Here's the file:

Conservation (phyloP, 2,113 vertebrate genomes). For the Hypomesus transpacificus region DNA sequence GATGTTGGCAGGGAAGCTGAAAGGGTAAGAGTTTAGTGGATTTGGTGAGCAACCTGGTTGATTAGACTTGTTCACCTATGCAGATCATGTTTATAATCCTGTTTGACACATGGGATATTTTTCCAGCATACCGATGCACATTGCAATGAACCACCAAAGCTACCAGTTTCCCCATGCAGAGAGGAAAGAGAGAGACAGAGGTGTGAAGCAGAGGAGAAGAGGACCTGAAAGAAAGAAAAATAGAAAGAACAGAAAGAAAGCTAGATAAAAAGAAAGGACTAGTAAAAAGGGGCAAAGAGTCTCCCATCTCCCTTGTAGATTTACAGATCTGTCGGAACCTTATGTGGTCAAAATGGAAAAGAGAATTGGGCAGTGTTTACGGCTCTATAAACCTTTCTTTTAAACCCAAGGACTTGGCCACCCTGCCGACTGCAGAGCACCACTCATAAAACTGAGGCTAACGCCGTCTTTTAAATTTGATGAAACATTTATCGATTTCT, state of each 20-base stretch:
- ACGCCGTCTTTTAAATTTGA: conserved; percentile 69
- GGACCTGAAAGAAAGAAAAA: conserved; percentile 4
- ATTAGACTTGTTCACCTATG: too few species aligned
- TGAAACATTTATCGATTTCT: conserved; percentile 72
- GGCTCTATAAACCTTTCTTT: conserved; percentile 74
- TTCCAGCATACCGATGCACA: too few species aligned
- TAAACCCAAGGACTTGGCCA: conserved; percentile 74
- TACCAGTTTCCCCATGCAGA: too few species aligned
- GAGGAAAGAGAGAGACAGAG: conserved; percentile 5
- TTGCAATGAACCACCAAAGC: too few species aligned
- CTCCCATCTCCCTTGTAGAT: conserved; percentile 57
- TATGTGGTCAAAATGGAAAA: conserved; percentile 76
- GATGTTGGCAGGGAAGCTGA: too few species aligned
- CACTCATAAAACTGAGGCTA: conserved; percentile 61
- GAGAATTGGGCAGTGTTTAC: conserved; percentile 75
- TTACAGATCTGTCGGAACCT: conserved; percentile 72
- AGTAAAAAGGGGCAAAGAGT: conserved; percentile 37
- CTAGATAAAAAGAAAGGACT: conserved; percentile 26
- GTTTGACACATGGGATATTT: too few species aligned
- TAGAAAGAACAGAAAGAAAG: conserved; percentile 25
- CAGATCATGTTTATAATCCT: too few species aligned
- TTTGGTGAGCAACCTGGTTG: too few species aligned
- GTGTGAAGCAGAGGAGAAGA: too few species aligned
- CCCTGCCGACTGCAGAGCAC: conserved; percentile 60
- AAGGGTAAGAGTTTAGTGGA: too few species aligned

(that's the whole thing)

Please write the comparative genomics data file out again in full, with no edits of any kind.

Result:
Conservation (phyloP, 2,113 vertebrate genomes). For the Hypomesus transpacificus region DNA sequence GATGTTGGCAGGGAAGCTGAAAGGGTAAGAGTTTAGTGGATTTGGTGAGCAACCTGGTTGATTAGACTTGTTCACCTATGCAGATCATGTTTATAATCCTGTTTGACACATGGGATATTTTTCCAGCATACCGATGCACATTGCAATGAACCACCAAAGCTACCAGTTTCCCCATGCAGAGAGGAAAGAGAGAGACAGAGGTGTGAAGCAGAGGAGAAGAGGACCTGAAAGAAAGAAAAATAGAAAGAACAGAAAGAAAGCTAGATAAAAAGAAAGGACTAGTAAAAAGGGGCAAAGAGTCTCCCATCTCCCTTGTAGATTTACAGATCTGTCGGAACCTTATGTGGTCAAAATGGAAAAGAGAATTGGGCAGTGTTTACGGCTCTATAAACCTTTCTTTTAAACCCAAGGACTTGGCCACCCTGCCGACTGCAGAGCACCACTCATAAAACTGAGGCTAACGCCGTCTTTTAAATTTGATGAAACATTTATCGATTTCT, state of each 20-base stretch:
- ACGCCGTCTTTTAAATTTGA: conserved; percentile 69
- GGACCTGAAAGAAAGAAAAA: conserved; percentile 4
- ATTAGACTTGTTCACCTATG: too few species aligned
- TGAAACATTTATCGATTTCT: conserved; percentile 72
- GGCTCTATAAACCTTTCTTT: conserved; percentile 74
- TTCCAGCATACCGATGCACA: too few species aligned
- TAAACCCAAGGACTTGGCCA: conserved; percentile 74
- TACCAGTTTCCCCATGCAGA: too few species aligned
- GAGGAAAGAGAGAGACAGAG: conserved; percentile 5
- TTGCAATGAACCACCAAAGC: too few species aligned
- CTCCCATCTCCCTTGTAGAT: conserved; percentile 57
- TATGTGGTCAAAATGGAAAA: conserved; percentile 76
- GATGTTGGCAGGGAAGCTGA: too few species aligned
- CACTCATAAAACTGAGGCTA: conserved; percentile 61
- GAGAATTGGGCAGTGTTTAC: conserved; percentile 75
- TTACAGATCTGTCGGAACCT: conserved; percentile 72
- AGTAAAAAGGGGCAAAGAGT: conserved; percentile 37
- CTAGATAAAAAGAAAGGACT: conserved; percentile 26
- GTTTGACACATGGGATATTT: too few species aligned
- TAGAAAGAACAGAAAGAAAG: conserved; percentile 25
- CAGATCATGTTTATAATCCT: too few species aligned
- TTTGGTGAGCAACCTGGTTG: too few species aligned
- GTGTGAAGCAGAGGAGAAGA: too few species aligned
- CCCTGCCGACTGCAGAGCAC: conserved; percentile 60
- AAGGGTAAGAGTTTAGTGGA: too few species aligned